Dog struck down with fainting goat syndrome as vets and owner flummoxed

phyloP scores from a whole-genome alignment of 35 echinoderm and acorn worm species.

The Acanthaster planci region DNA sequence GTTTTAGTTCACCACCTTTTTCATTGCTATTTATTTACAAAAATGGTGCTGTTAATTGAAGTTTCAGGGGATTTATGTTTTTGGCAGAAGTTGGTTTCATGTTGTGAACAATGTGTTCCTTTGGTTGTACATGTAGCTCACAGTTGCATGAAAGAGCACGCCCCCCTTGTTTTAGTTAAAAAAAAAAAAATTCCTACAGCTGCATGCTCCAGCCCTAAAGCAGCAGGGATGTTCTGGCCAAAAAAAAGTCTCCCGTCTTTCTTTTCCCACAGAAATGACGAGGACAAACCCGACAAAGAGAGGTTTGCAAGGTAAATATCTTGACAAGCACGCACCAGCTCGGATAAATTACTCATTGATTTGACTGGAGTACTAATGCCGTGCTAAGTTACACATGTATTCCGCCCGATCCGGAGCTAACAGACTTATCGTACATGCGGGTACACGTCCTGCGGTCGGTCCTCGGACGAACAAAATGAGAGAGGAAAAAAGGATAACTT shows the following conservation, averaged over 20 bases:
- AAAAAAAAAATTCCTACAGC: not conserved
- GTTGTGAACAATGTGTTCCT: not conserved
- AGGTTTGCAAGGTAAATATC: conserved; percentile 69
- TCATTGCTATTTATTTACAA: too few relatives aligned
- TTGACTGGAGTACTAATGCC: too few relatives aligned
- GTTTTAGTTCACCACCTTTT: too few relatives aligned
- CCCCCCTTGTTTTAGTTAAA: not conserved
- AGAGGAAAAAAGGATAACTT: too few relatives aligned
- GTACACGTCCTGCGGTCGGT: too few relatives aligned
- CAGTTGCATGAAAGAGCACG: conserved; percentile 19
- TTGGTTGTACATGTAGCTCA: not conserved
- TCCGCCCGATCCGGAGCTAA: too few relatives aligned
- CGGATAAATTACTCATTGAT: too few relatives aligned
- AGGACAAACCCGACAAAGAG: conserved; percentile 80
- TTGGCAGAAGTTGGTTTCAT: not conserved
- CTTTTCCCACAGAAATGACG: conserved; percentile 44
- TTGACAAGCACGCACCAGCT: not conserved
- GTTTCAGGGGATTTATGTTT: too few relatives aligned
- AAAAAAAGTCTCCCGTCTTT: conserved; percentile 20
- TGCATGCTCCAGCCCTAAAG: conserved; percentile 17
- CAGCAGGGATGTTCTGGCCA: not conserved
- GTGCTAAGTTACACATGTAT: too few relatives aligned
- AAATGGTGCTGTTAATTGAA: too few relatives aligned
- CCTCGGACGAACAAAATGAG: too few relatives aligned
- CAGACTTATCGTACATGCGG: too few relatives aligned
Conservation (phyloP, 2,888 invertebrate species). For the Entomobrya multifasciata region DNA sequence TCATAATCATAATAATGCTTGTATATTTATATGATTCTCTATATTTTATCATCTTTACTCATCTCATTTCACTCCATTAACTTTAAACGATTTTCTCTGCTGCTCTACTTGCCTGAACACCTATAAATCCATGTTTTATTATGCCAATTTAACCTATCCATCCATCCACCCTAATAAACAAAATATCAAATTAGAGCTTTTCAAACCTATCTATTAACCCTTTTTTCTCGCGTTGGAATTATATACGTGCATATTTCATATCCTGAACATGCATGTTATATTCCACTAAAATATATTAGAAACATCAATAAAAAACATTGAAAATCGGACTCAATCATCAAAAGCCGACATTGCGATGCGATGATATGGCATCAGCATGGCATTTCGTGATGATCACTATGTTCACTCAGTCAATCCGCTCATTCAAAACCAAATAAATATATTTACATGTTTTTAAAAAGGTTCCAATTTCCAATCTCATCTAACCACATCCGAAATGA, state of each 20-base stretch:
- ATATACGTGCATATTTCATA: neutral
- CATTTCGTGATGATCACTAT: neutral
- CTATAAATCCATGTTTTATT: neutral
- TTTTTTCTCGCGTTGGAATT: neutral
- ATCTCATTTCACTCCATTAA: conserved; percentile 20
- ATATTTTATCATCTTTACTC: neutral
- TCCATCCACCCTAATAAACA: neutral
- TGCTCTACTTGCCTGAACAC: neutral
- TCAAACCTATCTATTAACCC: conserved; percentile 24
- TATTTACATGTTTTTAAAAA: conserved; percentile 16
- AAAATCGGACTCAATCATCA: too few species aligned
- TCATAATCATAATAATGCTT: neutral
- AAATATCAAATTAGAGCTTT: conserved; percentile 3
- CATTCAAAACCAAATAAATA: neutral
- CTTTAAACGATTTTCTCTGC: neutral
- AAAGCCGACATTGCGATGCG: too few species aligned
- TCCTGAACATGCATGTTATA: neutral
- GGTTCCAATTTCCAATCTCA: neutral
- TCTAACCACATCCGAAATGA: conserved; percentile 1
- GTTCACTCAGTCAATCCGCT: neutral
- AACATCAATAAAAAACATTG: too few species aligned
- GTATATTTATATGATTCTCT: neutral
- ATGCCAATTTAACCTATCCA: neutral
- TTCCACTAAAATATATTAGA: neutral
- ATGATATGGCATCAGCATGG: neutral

The couple adopted him from a family that couldn’t keep him anymore.She explained: “We were aware that it happened, we adopted him from a family who were perfectly honest with us about his condition.”But I fell in love with him straight away. ” Peter is perfectly happyCredit:Michael Scott / Caters News There are a few things that trigger Peter’s ‘episodes’ such as walking over a change of surface, chasing birds, rain, jumping off rocks or from heights, and stairs. Anyone who owns a bouncy cocker spaniel knows their propensity to get overexcited. However, one young hound has flummoxed vets with his reaction to a particularly stimulating walk.Peter the one-year-old spaniel, from Sheffield, has what is thought to be a rare neurological condition, that his owners have called ‘fainting goat syndrome’ as he faints stiff when he sees a duck or enjoys his walk too much.Vets have no idea why Peter falls over whenever he gets excited but they assure owners Emma Clayton, 26, and Oliver Broomhead, 30, that the hound is perfectly happy and healthy.Ms Clayton, a pharmacy assistant, said she “panicked” the first time it happened. She added: “When he gets excited or scared, sometimes for no reason at all, he just freezes up and topples over.”As far as we know he is not in any pain – he is conscious when it happens, his eyes are open, he can follow me with his eyes, he just can’t move his body.”It depends on how overwhelmed he is, I guess – sometimes his body will freeze for almost 30 seconds.” Peter is perfectly happy Ms Clayton added: “People’s reaction is mixed – some people are horrified, I think they believe he is having a seizure, being in imminent danger but a lot of people just laugh because we do, too.”We are so used to it now. We think it’s slightly comical, so when they see us react they know it’s OK – we do have to explain it quite a lot but once we do everyone just wants to love him. ” Want the best of The Telegraph direct to your email and WhatsApp? Sign up to our free twice-daily  Front Page newsletter and new  audio briefings.

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